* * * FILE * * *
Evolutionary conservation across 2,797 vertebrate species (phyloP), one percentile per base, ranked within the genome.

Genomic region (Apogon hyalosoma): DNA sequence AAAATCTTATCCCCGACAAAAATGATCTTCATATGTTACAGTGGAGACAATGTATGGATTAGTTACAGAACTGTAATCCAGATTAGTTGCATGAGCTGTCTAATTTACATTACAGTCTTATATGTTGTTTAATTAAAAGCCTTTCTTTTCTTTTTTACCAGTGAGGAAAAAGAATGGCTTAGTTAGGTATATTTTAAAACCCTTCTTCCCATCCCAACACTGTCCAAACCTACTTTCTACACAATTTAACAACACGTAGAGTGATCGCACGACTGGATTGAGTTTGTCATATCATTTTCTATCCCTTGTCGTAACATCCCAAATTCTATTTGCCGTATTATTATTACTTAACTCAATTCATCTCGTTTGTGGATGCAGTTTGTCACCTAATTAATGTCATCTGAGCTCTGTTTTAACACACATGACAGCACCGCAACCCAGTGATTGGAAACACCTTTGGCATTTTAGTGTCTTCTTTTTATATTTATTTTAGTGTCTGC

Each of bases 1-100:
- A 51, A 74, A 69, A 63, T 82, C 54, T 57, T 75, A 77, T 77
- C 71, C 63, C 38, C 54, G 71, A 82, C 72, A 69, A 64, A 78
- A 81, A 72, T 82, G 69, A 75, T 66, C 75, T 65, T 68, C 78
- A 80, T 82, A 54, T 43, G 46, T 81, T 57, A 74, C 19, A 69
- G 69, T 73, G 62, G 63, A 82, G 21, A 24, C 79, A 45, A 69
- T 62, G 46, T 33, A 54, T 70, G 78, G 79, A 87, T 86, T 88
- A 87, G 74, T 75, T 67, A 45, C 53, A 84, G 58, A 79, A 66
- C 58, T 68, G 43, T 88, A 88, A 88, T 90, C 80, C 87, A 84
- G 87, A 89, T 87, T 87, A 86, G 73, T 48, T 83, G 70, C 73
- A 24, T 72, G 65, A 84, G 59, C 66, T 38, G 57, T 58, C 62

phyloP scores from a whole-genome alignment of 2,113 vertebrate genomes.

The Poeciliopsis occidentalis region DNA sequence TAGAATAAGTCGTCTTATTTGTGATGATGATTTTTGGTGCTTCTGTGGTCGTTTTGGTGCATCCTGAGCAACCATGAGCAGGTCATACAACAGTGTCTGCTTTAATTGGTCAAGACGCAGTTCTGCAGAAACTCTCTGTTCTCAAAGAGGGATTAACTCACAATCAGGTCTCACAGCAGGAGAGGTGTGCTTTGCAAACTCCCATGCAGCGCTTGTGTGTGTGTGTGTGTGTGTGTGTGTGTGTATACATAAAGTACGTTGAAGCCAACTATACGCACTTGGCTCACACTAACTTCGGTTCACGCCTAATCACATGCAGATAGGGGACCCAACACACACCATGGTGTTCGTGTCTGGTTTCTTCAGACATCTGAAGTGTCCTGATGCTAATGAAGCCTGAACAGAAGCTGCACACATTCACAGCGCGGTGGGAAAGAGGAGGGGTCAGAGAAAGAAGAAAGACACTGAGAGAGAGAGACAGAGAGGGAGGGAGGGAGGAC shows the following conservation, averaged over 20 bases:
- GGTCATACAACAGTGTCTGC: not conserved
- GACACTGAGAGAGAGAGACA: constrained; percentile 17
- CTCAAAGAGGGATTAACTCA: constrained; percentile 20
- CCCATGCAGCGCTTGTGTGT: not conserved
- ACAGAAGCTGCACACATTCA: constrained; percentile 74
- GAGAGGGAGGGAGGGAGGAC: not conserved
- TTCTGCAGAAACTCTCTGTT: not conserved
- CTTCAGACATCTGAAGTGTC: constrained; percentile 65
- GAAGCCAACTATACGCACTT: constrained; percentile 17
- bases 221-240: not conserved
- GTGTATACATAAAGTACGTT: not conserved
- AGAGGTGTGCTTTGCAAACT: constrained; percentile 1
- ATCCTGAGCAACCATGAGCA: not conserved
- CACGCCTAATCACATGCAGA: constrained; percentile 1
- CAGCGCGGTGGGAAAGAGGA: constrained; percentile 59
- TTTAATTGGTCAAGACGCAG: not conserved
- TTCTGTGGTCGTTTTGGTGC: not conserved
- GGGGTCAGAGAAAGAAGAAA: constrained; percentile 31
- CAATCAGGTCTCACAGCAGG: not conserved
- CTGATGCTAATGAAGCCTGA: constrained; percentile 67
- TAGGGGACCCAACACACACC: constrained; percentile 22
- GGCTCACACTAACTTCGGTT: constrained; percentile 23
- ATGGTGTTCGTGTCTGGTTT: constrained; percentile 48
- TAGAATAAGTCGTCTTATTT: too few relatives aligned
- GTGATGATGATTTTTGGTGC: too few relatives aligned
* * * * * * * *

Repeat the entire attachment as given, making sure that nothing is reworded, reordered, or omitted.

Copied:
Evolutionary conservation across 2,797 vertebrate species (phyloP), one percentile per base, ranked within the genome.

Genomic region (Apogon hyalosoma): DNA sequence AAAATCTTATCCCCGACAAAAATGATCTTCATATGTTACAGTGGAGACAATGTATGGATTAGTTACAGAACTGTAATCCAGATTAGTTGCATGAGCTGTCTAATTTACATTACAGTCTTATATGTTGTTTAATTAAAAGCCTTTCTTTTCTTTTTTACCAGTGAGGAAAAAGAATGGCTTAGTTAGGTATATTTTAAAACCCTTCTTCCCATCCCAACACTGTCCAAACCTACTTTCTACACAATTTAACAACACGTAGAGTGATCGCACGACTGGATTGAGTTTGTCATATCATTTTCTATCCCTTGTCGTAACATCCCAAATTCTATTTGCCGTATTATTATTACTTAACTCAATTCATCTCGTTTGTGGATGCAGTTTGTCACCTAATTAATGTCATCTGAGCTCTGTTTTAACACACATGACAGCACCGCAACCCAGTGATTGGAAACACCTTTGGCATTTTAGTGTCTTCTTTTTATATTTATTTTAGTGTCTGC

Each of bases 1-100:
- A 51, A 74, A 69, A 63, T 82, C 54, T 57, T 75, A 77, T 77
- C 71, C 63, C 38, C 54, G 71, A 82, C 72, A 69, A 64, A 78
- A 81, A 72, T 82, G 69, A 75, T 66, C 75, T 65, T 68, C 78
- A 80, T 82, A 54, T 43, G 46, T 81, T 57, A 74, C 19, A 69
- G 69, T 73, G 62, G 63, A 82, G 21, A 24, C 79, A 45, A 69
- T 62, G 46, T 33, A 54, T 70, G 78, G 79, A 87, T 86, T 88
- A 87, G 74, T 75, T 67, A 45, C 53, A 84, G 58, A 79, A 66
- C 58, T 68, G 43, T 88, A 88, A 88, T 90, C 80, C 87, A 84
- G 87, A 89, T 87, T 87, A 86, G 73, T 48, T 83, G 70, C 73
- A 24, T 72, G 65, A 84, G 59, C 66, T 38, G 57, T 58, C 62

phyloP scores from a whole-genome alignment of 2,113 vertebrate genomes.

The Poeciliopsis occidentalis region DNA sequence TAGAATAAGTCGTCTTATTTGTGATGATGATTTTTGGTGCTTCTGTGGTCGTTTTGGTGCATCCTGAGCAACCATGAGCAGGTCATACAACAGTGTCTGCTTTAATTGGTCAAGACGCAGTTCTGCAGAAACTCTCTGTTCTCAAAGAGGGATTAACTCACAATCAGGTCTCACAGCAGGAGAGGTGTGCTTTGCAAACTCCCATGCAGCGCTTGTGTGTGTGTGTGTGTGTGTGTGTGTGTGTATACATAAAGTACGTTGAAGCCAACTATACGCACTTGGCTCACACTAACTTCGGTTCACGCCTAATCACATGCAGATAGGGGACCCAACACACACCATGGTGTTCGTGTCTGGTTTCTTCAGACATCTGAAGTGTCCTGATGCTAATGAAGCCTGAACAGAAGCTGCACACATTCACAGCGCGGTGGGAAAGAGGAGGGGTCAGAGAAAGAAGAAAGACACTGAGAGAGAGAGACAGAGAGGGAGGGAGGGAGGAC shows the following conservation, averaged over 20 bases:
- GGTCATACAACAGTGTCTGC: not conserved
- GACACTGAGAGAGAGAGACA: constrained; percentile 17
- CTCAAAGAGGGATTAACTCA: constrained; percentile 20
- CCCATGCAGCGCTTGTGTGT: not conserved
- ACAGAAGCTGCACACATTCA: constrained; percentile 74
- GAGAGGGAGGGAGGGAGGAC: not conserved
- TTCTGCAGAAACTCTCTGTT: not conserved
- CTTCAGACATCTGAAGTGTC: constrained; percentile 65
- GAAGCCAACTATACGCACTT: constrained; percentile 17
- bases 221-240: not conserved
- GTGTATACATAAAGTACGTT: not conserved
- AGAGGTGTGCTTTGCAAACT: constrained; percentile 1
- ATCCTGAGCAACCATGAGCA: not conserved
- CACGCCTAATCACATGCAGA: constrained; percentile 1
- CAGCGCGGTGGGAAAGAGGA: constrained; percentile 59
- TTTAATTGGTCAAGACGCAG: not conserved
- TTCTGTGGTCGTTTTGGTGC: not conserved
- GGGGTCAGAGAAAGAAGAAA: constrained; percentile 31
- CAATCAGGTCTCACAGCAGG: not conserved
- CTGATGCTAATGAAGCCTGA: constrained; percentile 67
- TAGGGGACCCAACACACACC: constrained; percentile 22
- GGCTCACACTAACTTCGGTT: constrained; percentile 23
- ATGGTGTTCGTGTCTGGTTT: constrained; percentile 48
- TAGAATAAGTCGTCTTATTT: too few relatives aligned
- GTGATGATGATTTTTGGTGC: too few relatives aligned